“I venture to say that the advertising industry is one of those industries that is too big to fail. No one has consolidated around a replacement solution. Agencies are continuing as status quo and publishers are working to find individual solutions that will work for their data environments. Although Google has hypothetically drawn a line in the sand, they are doing it in a way that will allow them to pull back if the results are not acceptable. We won’t crash and burn.” — Terry Guyton-Bradley
“Walled gardens will get stronger and money will depart the open web overall. Cookie deprecation will have its own slow-death effects in many areas, but solutions like Protected Audiences API (PAAPI) are poised to make tectonic shifts that will reshape supply chain topography entirely.” — Scott Messer
“The current distribution of buyers that publishers are familiar with is going to change with third-party cookie loss in Chrome, and the introduction of the Protected Audience API audience. I fully expect Google’s own Ad Exchange to be the emergent winner in Chrome, with AdX taking a much larger share (50%+) of inventory, in that browser, in 2024.”
“If other SSPs don’t take their demand elsewhere, and start winning larger volumes than they did in 2023 in Safari and Firefox, I expect publishers will begin to lighten their prebid participants, or move more client-side bidders that aren’t driving meaningful contribution into server-only environments like prebid server and/or Amazon TAM.” — Justin Wohl
Programmatic Transaction Models Are Expanding
Trend #4: Programmatic transaction models are expanding, as The Trade Desk’s Open Path illustrates. This transformation is driven by dissatisfaction with the traditional programmatic exchange. As a result, buyers and sellers are looking for new ways to transact.
“There are three trends that are closely related. The first is the SSPs going directly to buyers, the second is DSPs going directly to publishers, like The Trade Desk and Open Path. The third is publishers offering completely self-serve access to their inventory. We can look at these as three separate trends, but really, they’re tied together. What we’re seeing is that certain sectors of the industry are not happy with the game of programmatic exchange or the current types of setup with programmatic transactions. So they’re trying to create new ways to transact by cutting out intermediaries that may not be adding value.” — Chao Liao
Curated Marketplaces Equal Brand Suitability
Trend #5: With heightened concern over inventory quality, curated marketplaces will be seen as a strategy for ensuring brand suitability. But it’s not a panacea as the Programmatic Media Supply Chain Transparency Study makes clear. While 19% of ad spend in the open markets goes to MFA inventory, private marketplaces aren’t far behind at 15%. PMPs still have an element of “buyers beware” that will need to be addressed in 2024.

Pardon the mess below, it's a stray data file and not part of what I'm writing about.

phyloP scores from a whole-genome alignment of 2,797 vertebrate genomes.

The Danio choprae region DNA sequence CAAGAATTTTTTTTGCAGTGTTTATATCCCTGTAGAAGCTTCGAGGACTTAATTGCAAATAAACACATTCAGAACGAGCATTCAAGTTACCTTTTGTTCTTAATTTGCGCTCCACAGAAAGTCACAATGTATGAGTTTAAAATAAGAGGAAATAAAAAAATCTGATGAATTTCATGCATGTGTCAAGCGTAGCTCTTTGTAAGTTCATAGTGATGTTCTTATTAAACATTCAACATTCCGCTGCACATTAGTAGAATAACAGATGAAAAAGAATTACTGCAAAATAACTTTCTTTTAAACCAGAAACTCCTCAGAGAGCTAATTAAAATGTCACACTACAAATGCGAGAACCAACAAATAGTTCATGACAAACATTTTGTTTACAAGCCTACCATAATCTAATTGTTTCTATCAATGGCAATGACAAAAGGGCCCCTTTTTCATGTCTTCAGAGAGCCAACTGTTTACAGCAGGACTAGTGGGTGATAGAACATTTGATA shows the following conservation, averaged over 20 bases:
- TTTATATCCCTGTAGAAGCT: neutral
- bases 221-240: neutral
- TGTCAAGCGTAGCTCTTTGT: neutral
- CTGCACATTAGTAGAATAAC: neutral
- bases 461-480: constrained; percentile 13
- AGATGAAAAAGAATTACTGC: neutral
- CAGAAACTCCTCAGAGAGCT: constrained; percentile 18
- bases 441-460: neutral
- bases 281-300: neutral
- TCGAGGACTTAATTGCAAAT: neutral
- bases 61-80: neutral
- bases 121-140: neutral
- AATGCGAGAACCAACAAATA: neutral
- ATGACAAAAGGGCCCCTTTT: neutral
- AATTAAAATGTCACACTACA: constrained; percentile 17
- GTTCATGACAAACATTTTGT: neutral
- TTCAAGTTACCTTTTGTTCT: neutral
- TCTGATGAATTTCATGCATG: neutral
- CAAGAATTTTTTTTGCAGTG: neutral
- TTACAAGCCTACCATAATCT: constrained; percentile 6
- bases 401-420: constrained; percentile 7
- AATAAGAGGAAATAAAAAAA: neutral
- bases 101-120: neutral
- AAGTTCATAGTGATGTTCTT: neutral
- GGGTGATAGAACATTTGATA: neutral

“Curation is certainly a major theme of 2024, but we won’t see any standards emerge here. Sellers can do a better job providing meaningful curation and measurement, but it’s unreasonable to think that there will be any standards for PMPs developed.” — Scott Messer
Sustainability as a Differentiator
Trend #6: More brands will start to ask about sustainability and the carbon footprint of campaigns in their RFIs in 2024, and the prevalence of MFA inventory will complicate those discussions. According to research by Ebiquity and Scope3, MFA sites generate around 26% more carbon waste than non-MFA sites due to the constant refreshing of ads, and numerous connections to various SSPs and resellers.
“MFA sites are maximizing ad requests per page view as well as arbitraging traffic and cookies, which generate a lot of carbon. Brands that have set a goal of improving sustainability will be very keen to avoid them as a low-hanging fruit. I don’t necessarily see it as solely the SSP’s job to streamline the supply chain. This needs to be done in collaboration between the sell side and buy side.” — Chao Liao
SSPs Reduce Scope1, 2, and 3 Emissions
Trend #7: More SSPs will follow OpenX’s lead by looking at their internal operations to see where they can reduce their Scope 1, Scope 2, and Scope 3 emissions.
“This year, people will ask, what does sustainability mean for me as an operator, and how do I improve my operations in terms of efficiency and sustainability? I think a lot of SSPs will look at OpenX as an example in the different ways they improved their sustainability and bottom line.” — Chao Liao
Final Words of Advice
“My advice is for publishers to heed the Ghost of Cookies Past. Publishers must keep an eye on when and how to switch their deterministic identifiers into private marketplaces. For the past two years, publishers opened the floodgates of IDs in the bid stream, which was great for adoption and testing but is now a growing threat to the balance of seller power. Publishers cannot allow vendors to commoditize deterministic identifiers. These are coveted components of the digital supply chain–and ID owners should be rightly compensated for their investments and relationship with readers.” — Scott Messer